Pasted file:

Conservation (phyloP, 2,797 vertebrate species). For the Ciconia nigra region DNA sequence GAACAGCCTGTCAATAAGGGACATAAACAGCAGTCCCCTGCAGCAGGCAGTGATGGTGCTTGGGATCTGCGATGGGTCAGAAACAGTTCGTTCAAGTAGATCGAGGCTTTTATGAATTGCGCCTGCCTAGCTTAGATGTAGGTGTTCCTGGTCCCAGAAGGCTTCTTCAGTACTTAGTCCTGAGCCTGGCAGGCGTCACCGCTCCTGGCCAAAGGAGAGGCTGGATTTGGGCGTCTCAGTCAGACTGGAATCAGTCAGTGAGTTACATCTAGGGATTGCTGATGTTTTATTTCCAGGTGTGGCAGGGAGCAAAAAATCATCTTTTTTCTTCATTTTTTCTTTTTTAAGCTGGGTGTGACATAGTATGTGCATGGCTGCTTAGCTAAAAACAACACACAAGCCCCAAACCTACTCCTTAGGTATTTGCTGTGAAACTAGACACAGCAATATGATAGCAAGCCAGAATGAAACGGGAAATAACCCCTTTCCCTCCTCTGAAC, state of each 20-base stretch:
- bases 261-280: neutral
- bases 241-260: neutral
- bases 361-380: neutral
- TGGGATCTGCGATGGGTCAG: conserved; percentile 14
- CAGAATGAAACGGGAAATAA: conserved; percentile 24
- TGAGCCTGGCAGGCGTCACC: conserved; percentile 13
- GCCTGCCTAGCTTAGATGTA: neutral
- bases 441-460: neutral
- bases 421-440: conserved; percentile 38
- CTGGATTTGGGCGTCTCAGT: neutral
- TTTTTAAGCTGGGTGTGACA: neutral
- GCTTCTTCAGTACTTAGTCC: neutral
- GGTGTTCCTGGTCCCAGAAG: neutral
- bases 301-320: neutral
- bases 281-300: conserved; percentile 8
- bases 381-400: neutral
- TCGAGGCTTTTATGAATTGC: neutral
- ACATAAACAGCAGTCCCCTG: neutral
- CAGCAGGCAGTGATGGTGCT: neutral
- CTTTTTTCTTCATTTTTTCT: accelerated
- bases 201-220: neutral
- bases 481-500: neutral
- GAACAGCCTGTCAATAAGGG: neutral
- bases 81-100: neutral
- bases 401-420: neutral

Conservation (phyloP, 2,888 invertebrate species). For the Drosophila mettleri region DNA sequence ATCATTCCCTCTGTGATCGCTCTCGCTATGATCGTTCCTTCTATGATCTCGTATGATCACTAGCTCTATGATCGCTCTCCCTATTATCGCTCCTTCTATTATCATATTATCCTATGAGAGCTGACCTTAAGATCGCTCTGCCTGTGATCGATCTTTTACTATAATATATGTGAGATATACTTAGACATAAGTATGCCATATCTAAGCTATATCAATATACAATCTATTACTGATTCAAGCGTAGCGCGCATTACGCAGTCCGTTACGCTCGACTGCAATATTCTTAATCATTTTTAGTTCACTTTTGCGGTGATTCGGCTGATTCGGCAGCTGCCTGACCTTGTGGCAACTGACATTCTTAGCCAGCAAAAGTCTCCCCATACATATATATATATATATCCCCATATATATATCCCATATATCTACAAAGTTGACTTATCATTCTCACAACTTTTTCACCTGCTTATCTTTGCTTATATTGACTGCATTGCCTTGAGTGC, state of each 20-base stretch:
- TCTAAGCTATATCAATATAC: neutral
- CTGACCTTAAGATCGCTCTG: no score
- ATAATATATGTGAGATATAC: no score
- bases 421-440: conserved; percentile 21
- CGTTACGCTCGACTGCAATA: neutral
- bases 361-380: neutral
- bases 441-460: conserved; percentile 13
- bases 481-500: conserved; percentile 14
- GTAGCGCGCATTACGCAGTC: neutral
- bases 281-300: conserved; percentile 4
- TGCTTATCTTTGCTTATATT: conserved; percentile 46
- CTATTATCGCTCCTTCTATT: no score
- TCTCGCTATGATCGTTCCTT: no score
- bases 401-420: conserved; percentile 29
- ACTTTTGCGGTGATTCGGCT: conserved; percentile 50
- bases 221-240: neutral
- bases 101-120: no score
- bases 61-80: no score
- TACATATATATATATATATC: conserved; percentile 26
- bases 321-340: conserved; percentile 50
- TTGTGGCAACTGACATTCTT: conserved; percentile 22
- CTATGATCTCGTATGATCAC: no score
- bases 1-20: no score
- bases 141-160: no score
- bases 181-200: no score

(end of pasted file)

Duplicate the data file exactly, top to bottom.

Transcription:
Conservation (phyloP, 2,797 vertebrate species). For the Ciconia nigra region DNA sequence GAACAGCCTGTCAATAAGGGACATAAACAGCAGTCCCCTGCAGCAGGCAGTGATGGTGCTTGGGATCTGCGATGGGTCAGAAACAGTTCGTTCAAGTAGATCGAGGCTTTTATGAATTGCGCCTGCCTAGCTTAGATGTAGGTGTTCCTGGTCCCAGAAGGCTTCTTCAGTACTTAGTCCTGAGCCTGGCAGGCGTCACCGCTCCTGGCCAAAGGAGAGGCTGGATTTGGGCGTCTCAGTCAGACTGGAATCAGTCAGTGAGTTACATCTAGGGATTGCTGATGTTTTATTTCCAGGTGTGGCAGGGAGCAAAAAATCATCTTTTTTCTTCATTTTTTCTTTTTTAAGCTGGGTGTGACATAGTATGTGCATGGCTGCTTAGCTAAAAACAACACACAAGCCCCAAACCTACTCCTTAGGTATTTGCTGTGAAACTAGACACAGCAATATGATAGCAAGCCAGAATGAAACGGGAAATAACCCCTTTCCCTCCTCTGAAC, state of each 20-base stretch:
- bases 261-280: neutral
- bases 241-260: neutral
- bases 361-380: neutral
- TGGGATCTGCGATGGGTCAG: conserved; percentile 14
- CAGAATGAAACGGGAAATAA: conserved; percentile 24
- TGAGCCTGGCAGGCGTCACC: conserved; percentile 13
- GCCTGCCTAGCTTAGATGTA: neutral
- bases 441-460: neutral
- bases 421-440: conserved; percentile 38
- CTGGATTTGGGCGTCTCAGT: neutral
- TTTTTAAGCTGGGTGTGACA: neutral
- GCTTCTTCAGTACTTAGTCC: neutral
- GGTGTTCCTGGTCCCAGAAG: neutral
- bases 301-320: neutral
- bases 281-300: conserved; percentile 8
- bases 381-400: neutral
- TCGAGGCTTTTATGAATTGC: neutral
- ACATAAACAGCAGTCCCCTG: neutral
- CAGCAGGCAGTGATGGTGCT: neutral
- CTTTTTTCTTCATTTTTTCT: accelerated
- bases 201-220: neutral
- bases 481-500: neutral
- GAACAGCCTGTCAATAAGGG: neutral
- bases 81-100: neutral
- bases 401-420: neutral

Conservation (phyloP, 2,888 invertebrate species). For the Drosophila mettleri region DNA sequence ATCATTCCCTCTGTGATCGCTCTCGCTATGATCGTTCCTTCTATGATCTCGTATGATCACTAGCTCTATGATCGCTCTCCCTATTATCGCTCCTTCTATTATCATATTATCCTATGAGAGCTGACCTTAAGATCGCTCTGCCTGTGATCGATCTTTTACTATAATATATGTGAGATATACTTAGACATAAGTATGCCATATCTAAGCTATATCAATATACAATCTATTACTGATTCAAGCGTAGCGCGCATTACGCAGTCCGTTACGCTCGACTGCAATATTCTTAATCATTTTTAGTTCACTTTTGCGGTGATTCGGCTGATTCGGCAGCTGCCTGACCTTGTGGCAACTGACATTCTTAGCCAGCAAAAGTCTCCCCATACATATATATATATATATCCCCATATATATATCCCATATATCTACAAAGTTGACTTATCATTCTCACAACTTTTTCACCTGCTTATCTTTGCTTATATTGACTGCATTGCCTTGAGTGC, state of each 20-base stretch:
- TCTAAGCTATATCAATATAC: neutral
- CTGACCTTAAGATCGCTCTG: no score
- ATAATATATGTGAGATATAC: no score
- bases 421-440: conserved; percentile 21
- CGTTACGCTCGACTGCAATA: neutral
- bases 361-380: neutral
- bases 441-460: conserved; percentile 13
- bases 481-500: conserved; percentile 14
- GTAGCGCGCATTACGCAGTC: neutral
- bases 281-300: conserved; percentile 4
- TGCTTATCTTTGCTTATATT: conserved; percentile 46
- CTATTATCGCTCCTTCTATT: no score
- TCTCGCTATGATCGTTCCTT: no score
- bases 401-420: conserved; percentile 29
- ACTTTTGCGGTGATTCGGCT: conserved; percentile 50
- bases 221-240: neutral
- bases 101-120: no score
- bases 61-80: no score
- TACATATATATATATATATC: conserved; percentile 26
- bases 321-340: conserved; percentile 50
- TTGTGGCAACTGACATTCTT: conserved; percentile 22
- CTATGATCTCGTATGATCAC: no score
- bases 1-20: no score
- bases 141-160: no score
- bases 181-200: no score